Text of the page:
May 14, 2013
Mallards are large ducks with hefty bodies, rounded heads, and wide, flat bills. Like many “dabbling ducks” the body is long and the tail rides high out of the water, giving a blunt shape. In flight their wings are broad and set back toward the rear.
Male Mallards have a dark, iridescent-green head and bright yellow bill. The gray body is sandwiched between a brown breast and black rear. Females and juveniles are mottled brown with orange-and-brown bills. Both sexes have a white-bordered, blue “speculum” patch in the wing.
Mallards are “dabbling ducks”—they feed in the water by tipping forward and grazing on underwater plants. They almost never dive. They can be very tame ducks especially in city ponds, and often group together with other Mallards and other species of dabbling ducks.
Read on for more including photos and some fun facts:
- The Mallard is the ancestor of nearly all domestic duck breeds (everything except the Muscovy Duck).
- Mallard pairs are generally monogamous, but paired males pursue females other than their mates. So-called “extra-pair copulations” are common among birds and in many species are consensual, but male Mallards often force these copulations, with several males chasing a single female and then mating with her.
- Mallard pairs form long before the spring breeding season. Pairing takes place in the fall, but courtship can be seen all winter. Only the female incubates the eggs and takes care of the ducklings.
- The standard duck’s quack is the sound of a female Mallard. Males don’t quack; they make a quieter, rasping sound.
- Mallards, like other ducks, shed all their flight feathers at the end of the breeding season and are flightless for 3–4 weeks. They are secretive during this vulnerable time, and their body feathers molt into a concealing “eclipse” plumage that can make them hard to identify.
- The oldest known Mallard lived to be at least 27 years 7 months old.
May 8, 2013
The 1896 book Myths and Legends of our Own Land by Charles M. Skinner relates a rather gruesome version of the tale of the origin of Whitefish, which this photo reminded me of.
An Indian who lived far in the north was so devoted to the chase that he was never at home for the whole of a day, to the sorrow of his two boys, who liked nothing so much as to sport with him and to be allowed to practise with his weapons. Their mother told them that on no account were they to speak to him of the young man who visited the lodge while their father was away, and it was not until they were well grown and knew what the duty of wives should be that they resolved to disobey her. The hunter struck the woman dead when he learned of her perfidy. So greatly did her spirit trouble them, however, that they could no longer abide in their old home in peace and comfort, and they left the country and journeyed southward until they came to the Sault Sainte Marie.
As they stood beside the falls a head came rolling toward them on the earth—the head of the dead woman. At that moment, too, a crane was seen riding on the surface of the water, whirling about in its strongest eddies, and when one of the boys called to it, “O Grandfather, we are persecuted by a spirit; take us across the falls,” the crane flew to them. “Cling to my back and do not touch my head,” it said to them, and landed them safely on the farther shore.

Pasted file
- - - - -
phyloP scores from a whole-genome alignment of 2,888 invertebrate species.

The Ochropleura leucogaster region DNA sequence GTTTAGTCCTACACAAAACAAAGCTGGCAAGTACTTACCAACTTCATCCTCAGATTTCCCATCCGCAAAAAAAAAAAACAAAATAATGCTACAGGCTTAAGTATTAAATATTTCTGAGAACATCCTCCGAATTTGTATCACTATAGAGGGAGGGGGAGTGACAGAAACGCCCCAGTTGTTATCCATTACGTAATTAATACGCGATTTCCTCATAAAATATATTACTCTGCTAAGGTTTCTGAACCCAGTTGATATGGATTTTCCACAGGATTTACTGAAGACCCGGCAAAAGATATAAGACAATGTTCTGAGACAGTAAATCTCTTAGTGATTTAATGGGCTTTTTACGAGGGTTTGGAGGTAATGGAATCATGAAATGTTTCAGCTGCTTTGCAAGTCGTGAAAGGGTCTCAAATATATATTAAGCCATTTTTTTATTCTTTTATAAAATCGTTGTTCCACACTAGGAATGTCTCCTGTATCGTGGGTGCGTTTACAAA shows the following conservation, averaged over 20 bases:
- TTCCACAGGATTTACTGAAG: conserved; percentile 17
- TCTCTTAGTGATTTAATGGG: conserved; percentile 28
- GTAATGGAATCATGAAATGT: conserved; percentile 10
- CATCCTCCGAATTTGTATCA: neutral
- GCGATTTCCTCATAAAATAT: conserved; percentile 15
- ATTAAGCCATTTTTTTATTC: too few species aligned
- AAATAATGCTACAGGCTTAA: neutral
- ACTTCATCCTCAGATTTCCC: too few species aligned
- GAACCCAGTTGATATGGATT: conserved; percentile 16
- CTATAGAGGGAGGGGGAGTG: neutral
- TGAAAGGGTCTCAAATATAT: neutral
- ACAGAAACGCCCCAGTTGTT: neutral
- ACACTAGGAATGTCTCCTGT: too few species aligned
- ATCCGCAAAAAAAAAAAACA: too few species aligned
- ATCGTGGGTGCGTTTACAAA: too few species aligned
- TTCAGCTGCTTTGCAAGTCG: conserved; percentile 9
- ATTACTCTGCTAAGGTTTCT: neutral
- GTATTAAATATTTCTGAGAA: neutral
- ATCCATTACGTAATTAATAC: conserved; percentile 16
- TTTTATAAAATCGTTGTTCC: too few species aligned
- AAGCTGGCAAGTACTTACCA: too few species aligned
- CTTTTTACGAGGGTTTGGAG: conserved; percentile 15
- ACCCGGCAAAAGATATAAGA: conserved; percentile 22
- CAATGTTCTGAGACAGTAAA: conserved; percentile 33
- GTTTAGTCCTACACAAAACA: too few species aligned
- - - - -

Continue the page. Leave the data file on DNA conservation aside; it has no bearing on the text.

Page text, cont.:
But now the head screamed, “Come, grandfather, and carry me over, for I have lost my children and am sorely distressed,” and the bird flew to her likewise. “Be careful not to touch my head,” it said. The head promised obedience, but succumbed to curiosity when half-way over and touched the bird’s head to see what was the matter with him. With a lurch the crane flung off his burden and it fell into the rapids. As it swept down, bumping against the rocks, the brains were pounded out and strewn over the water. “You were useless in life,” cried the crane. “You shall not be so in death. Become fish!” And the bits of brain changed to roe that presently hatched to a delicate white fish, the flesh whereof is esteemed by Indians of the lakes, and white men, likewise. The family pitched a lodge near the spot and took the crane as their totem or name-mark. Many of their descendants bear it to this day.
The version I read in one of my all-time favorite books, Lore of the Great Turtle : Indian Legends of Mackinac Retold by Dirk Gringhuis is pretty dark as well. Michigan in Pictures has a post with all the information about Sandhill Cranes in Michigan, and you can also check out Sandhill Crane (Grus canadensis) from the Michigan DNR.
More birds on Michigan in Pictures.
April 19, 2013
April is the season for owls to fledge, or learn to fly. The Raptor Education Group from over in Wisconsin has a page about owlets that includes what to do if you come across one of these cute balls of fluff on the ground:
Great-horned Owls do not build their own nest. Instead, they choose an old nest of a crow, hawk, or even a squirrel to call their own.